Human evolution out of Africa: the role of refugia and climate change.

Bibliographic Collection: 
MOCA Reference, APE
Publication Type: Journal Article
Authors: Stewart, J R; Stringer, C B
Year of Publication: 2012
Journal: Science
Volume: 335
Issue: 6074
Pagination: 1317-21
Date Published: 2012 Mar 16
Publication Language: eng
ISSN: 1095-9203
Keywords: Adaptation, Biological, Africa, Animals, Asia, Biological Evolution, Climate Change, Demography, Europe, Extinction, Biological, Fossils, Genetic Speciation, Hominidae, Humans, Hybridization, Genetic, Neanderthals, Phylogeography, Population Dynamics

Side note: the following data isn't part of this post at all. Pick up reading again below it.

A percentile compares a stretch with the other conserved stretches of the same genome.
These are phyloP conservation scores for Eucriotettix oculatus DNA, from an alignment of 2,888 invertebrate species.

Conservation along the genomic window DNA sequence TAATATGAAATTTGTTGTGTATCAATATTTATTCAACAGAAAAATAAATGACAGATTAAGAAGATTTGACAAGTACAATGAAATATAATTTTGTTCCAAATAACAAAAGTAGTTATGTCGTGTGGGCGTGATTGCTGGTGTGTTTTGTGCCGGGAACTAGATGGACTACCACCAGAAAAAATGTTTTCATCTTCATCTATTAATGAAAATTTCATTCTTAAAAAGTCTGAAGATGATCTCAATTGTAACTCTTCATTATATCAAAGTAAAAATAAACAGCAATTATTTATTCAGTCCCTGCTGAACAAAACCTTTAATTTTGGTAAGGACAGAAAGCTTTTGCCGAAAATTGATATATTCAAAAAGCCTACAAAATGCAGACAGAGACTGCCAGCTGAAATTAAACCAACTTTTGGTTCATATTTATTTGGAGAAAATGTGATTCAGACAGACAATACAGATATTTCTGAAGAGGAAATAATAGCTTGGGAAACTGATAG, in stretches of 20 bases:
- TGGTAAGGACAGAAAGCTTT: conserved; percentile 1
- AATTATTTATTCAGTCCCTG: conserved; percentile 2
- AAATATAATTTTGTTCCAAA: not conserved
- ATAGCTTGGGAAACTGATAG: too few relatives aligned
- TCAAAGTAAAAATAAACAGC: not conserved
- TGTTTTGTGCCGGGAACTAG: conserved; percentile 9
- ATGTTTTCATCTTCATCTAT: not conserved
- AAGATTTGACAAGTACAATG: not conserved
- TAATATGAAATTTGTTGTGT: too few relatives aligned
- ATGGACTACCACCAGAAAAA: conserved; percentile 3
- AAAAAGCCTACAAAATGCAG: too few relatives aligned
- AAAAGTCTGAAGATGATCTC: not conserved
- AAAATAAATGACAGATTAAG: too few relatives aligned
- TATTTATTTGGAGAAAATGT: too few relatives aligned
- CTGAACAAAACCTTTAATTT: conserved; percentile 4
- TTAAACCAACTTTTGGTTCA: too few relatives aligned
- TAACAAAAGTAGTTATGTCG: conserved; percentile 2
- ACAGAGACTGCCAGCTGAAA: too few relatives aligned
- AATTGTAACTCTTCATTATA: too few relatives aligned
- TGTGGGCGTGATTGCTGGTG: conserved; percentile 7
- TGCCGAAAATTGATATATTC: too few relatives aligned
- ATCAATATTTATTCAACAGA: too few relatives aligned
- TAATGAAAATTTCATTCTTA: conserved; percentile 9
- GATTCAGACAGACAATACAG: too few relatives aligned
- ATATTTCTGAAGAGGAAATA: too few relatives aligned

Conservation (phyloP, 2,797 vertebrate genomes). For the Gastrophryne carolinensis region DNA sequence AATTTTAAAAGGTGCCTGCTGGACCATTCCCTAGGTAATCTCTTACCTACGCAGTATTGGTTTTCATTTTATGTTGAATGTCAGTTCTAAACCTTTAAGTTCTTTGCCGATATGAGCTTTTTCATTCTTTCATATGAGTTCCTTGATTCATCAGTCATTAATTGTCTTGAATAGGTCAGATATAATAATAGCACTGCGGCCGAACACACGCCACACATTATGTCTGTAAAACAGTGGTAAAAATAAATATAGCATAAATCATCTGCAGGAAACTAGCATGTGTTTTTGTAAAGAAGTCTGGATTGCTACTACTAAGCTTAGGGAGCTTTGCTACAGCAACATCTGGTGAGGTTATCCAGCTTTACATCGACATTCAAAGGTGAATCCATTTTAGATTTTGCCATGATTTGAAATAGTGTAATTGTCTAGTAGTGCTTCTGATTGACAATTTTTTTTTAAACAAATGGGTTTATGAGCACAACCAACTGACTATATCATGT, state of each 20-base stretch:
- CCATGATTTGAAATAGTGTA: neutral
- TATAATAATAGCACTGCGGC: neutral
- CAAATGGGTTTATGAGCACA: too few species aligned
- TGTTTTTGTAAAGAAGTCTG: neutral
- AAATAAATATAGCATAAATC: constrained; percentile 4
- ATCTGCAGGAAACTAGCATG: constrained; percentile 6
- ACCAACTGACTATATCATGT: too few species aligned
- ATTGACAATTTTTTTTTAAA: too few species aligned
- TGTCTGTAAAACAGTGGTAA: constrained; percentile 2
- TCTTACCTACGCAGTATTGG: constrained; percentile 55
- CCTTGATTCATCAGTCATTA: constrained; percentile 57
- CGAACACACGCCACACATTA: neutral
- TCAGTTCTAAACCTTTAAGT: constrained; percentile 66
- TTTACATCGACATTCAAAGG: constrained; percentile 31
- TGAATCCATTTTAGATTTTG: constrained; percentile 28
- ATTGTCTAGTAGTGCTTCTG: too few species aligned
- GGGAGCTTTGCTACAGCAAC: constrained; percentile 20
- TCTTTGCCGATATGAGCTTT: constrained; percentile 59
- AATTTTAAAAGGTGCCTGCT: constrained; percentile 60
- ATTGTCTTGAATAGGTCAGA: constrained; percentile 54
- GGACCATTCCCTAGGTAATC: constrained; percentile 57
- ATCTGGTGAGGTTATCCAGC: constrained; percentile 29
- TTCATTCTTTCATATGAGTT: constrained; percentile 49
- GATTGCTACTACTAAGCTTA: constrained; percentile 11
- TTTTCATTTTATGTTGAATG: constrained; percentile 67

Although an African origin of the modern human species is generally accepted, the evolutionary processes involved in the speciation, geographical spread, and eventual extinction of archaic humans outside of Africa are much debated. An additional complexity has been the recent evidence of limited interbreeding between modern humans and the Neandertals and Denisovans. Modern human migrations and interactions began during the buildup to the Last Glacial Maximum, starting about 100,000 years ago. By examining the history of other organisms through glacial cycles, valuable models for evolutionary biogeography can be formulated. According to one such model, the adoption of a new refugium by a subgroup of a species may lead to important evolutionary changes.

DOI: 10.1126/science.1215627
Alternate Journal: Science